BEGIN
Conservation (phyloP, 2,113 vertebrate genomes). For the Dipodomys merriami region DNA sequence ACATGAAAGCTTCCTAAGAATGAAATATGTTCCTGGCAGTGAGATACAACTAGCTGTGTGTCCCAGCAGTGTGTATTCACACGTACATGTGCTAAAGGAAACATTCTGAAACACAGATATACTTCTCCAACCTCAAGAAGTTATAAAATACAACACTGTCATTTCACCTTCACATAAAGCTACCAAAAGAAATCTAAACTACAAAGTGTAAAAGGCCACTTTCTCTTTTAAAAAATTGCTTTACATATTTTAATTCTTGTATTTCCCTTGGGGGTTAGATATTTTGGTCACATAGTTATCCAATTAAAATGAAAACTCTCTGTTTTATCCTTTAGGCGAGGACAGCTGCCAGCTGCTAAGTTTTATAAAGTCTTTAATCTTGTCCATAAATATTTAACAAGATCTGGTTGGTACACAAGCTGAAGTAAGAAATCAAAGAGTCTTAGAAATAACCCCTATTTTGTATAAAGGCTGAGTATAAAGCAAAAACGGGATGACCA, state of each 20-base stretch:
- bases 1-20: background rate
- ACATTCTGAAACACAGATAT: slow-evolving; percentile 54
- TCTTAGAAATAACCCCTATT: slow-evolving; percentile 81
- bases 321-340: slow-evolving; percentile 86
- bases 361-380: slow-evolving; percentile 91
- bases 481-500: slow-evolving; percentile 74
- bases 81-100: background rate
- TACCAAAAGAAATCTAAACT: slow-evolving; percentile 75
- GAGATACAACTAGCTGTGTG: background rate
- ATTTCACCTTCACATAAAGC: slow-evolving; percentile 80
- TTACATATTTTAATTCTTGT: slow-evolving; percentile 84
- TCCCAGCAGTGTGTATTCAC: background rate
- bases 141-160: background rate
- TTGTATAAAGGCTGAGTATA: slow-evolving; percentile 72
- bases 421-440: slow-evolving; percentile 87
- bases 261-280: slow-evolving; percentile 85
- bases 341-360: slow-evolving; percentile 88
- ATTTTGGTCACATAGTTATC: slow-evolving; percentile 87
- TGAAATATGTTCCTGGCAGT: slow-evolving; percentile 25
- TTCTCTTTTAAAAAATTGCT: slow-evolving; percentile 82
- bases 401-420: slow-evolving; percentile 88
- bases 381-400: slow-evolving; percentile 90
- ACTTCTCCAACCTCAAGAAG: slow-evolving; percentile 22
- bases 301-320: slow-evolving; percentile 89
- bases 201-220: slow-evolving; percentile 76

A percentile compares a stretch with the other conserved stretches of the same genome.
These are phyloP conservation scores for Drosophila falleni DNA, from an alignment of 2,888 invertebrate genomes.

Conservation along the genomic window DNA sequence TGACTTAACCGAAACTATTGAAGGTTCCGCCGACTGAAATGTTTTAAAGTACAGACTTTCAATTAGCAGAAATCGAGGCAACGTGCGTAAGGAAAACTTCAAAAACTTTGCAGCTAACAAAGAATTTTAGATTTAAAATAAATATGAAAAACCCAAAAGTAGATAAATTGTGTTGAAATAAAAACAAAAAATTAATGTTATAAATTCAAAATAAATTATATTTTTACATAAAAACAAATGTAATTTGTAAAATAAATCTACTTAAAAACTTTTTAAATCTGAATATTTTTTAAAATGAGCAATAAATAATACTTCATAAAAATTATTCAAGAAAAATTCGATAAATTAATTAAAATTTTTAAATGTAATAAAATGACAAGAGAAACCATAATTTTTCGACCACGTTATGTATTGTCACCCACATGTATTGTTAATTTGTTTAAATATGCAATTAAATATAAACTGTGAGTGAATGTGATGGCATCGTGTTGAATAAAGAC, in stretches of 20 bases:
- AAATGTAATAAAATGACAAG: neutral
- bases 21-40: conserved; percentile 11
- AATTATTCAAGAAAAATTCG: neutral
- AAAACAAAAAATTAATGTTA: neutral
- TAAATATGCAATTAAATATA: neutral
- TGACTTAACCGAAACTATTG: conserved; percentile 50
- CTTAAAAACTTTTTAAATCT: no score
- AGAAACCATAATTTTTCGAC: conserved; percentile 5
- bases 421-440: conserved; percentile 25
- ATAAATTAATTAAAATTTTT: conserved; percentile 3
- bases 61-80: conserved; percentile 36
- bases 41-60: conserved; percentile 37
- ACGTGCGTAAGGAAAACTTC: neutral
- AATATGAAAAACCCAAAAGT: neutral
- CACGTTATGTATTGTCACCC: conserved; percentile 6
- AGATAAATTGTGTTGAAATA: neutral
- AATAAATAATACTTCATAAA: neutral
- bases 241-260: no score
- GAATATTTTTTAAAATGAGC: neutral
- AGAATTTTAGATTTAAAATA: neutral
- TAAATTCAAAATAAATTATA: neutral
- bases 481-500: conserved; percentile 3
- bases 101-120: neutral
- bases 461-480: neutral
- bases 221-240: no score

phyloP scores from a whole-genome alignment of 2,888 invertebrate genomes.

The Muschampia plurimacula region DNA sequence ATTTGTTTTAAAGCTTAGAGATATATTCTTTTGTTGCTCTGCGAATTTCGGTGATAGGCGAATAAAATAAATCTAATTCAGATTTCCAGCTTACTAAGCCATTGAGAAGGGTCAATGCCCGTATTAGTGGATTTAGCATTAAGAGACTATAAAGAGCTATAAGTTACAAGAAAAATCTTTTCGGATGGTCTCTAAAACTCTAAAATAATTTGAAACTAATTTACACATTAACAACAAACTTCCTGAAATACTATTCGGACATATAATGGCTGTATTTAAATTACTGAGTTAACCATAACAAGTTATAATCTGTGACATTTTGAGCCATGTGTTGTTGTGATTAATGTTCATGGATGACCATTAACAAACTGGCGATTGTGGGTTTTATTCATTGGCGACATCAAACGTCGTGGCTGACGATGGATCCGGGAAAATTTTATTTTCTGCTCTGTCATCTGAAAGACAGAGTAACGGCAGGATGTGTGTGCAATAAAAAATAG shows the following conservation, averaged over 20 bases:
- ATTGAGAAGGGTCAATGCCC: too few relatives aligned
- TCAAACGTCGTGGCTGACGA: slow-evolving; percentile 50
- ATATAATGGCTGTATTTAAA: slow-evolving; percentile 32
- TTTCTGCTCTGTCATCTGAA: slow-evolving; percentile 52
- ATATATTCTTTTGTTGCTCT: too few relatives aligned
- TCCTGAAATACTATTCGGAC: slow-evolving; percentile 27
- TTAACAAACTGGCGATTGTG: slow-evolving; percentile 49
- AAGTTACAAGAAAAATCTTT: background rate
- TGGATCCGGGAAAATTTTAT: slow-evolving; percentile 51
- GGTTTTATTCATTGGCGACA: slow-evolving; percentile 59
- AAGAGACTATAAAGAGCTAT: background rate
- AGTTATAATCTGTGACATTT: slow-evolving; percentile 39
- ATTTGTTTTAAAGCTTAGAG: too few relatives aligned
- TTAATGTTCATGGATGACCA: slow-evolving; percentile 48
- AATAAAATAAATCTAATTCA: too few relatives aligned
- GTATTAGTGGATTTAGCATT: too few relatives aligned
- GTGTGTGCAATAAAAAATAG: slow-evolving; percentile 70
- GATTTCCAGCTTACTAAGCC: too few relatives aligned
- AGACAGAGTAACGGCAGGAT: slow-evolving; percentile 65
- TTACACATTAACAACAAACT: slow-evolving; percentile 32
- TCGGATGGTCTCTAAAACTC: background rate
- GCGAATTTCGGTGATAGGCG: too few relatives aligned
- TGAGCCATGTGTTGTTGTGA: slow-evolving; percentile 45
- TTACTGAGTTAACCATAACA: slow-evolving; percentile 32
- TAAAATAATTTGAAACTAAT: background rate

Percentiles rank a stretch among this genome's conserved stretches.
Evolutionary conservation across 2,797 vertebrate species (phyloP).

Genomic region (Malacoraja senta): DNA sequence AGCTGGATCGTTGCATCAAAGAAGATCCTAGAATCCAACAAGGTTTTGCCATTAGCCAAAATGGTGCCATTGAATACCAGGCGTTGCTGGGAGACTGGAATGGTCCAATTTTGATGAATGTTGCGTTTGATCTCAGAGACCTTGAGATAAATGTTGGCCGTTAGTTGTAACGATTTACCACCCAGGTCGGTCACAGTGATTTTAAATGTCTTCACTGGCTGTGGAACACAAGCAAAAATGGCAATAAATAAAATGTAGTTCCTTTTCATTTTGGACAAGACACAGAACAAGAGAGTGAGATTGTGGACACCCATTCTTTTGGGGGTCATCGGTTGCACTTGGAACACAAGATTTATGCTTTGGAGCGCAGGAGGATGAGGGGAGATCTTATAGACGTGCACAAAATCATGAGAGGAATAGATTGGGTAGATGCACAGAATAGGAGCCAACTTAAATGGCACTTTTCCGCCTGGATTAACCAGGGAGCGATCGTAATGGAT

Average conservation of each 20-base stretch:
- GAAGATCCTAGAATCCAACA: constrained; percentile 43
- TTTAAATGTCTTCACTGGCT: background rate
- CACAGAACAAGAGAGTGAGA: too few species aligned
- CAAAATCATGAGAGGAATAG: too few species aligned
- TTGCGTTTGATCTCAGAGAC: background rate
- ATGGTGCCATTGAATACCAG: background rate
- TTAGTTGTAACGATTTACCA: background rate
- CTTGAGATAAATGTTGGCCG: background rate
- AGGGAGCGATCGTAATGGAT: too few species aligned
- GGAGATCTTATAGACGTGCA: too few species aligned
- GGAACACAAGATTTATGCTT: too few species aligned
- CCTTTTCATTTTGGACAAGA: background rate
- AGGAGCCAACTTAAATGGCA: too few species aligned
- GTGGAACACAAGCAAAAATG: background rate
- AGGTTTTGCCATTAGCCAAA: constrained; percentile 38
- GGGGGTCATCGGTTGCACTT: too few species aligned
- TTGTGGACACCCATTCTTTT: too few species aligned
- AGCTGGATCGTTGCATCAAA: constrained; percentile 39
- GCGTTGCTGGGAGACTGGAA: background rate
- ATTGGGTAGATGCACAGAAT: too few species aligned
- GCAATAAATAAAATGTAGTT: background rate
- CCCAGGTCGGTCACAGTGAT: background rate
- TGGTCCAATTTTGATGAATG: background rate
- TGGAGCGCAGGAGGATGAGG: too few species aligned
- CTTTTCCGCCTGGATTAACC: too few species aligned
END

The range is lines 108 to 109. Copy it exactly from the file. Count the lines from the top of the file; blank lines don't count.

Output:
- TGGTCCAATTTTGATGAATG: background rate
- TGGAGCGCAGGAGGATGAGG: too few species aligned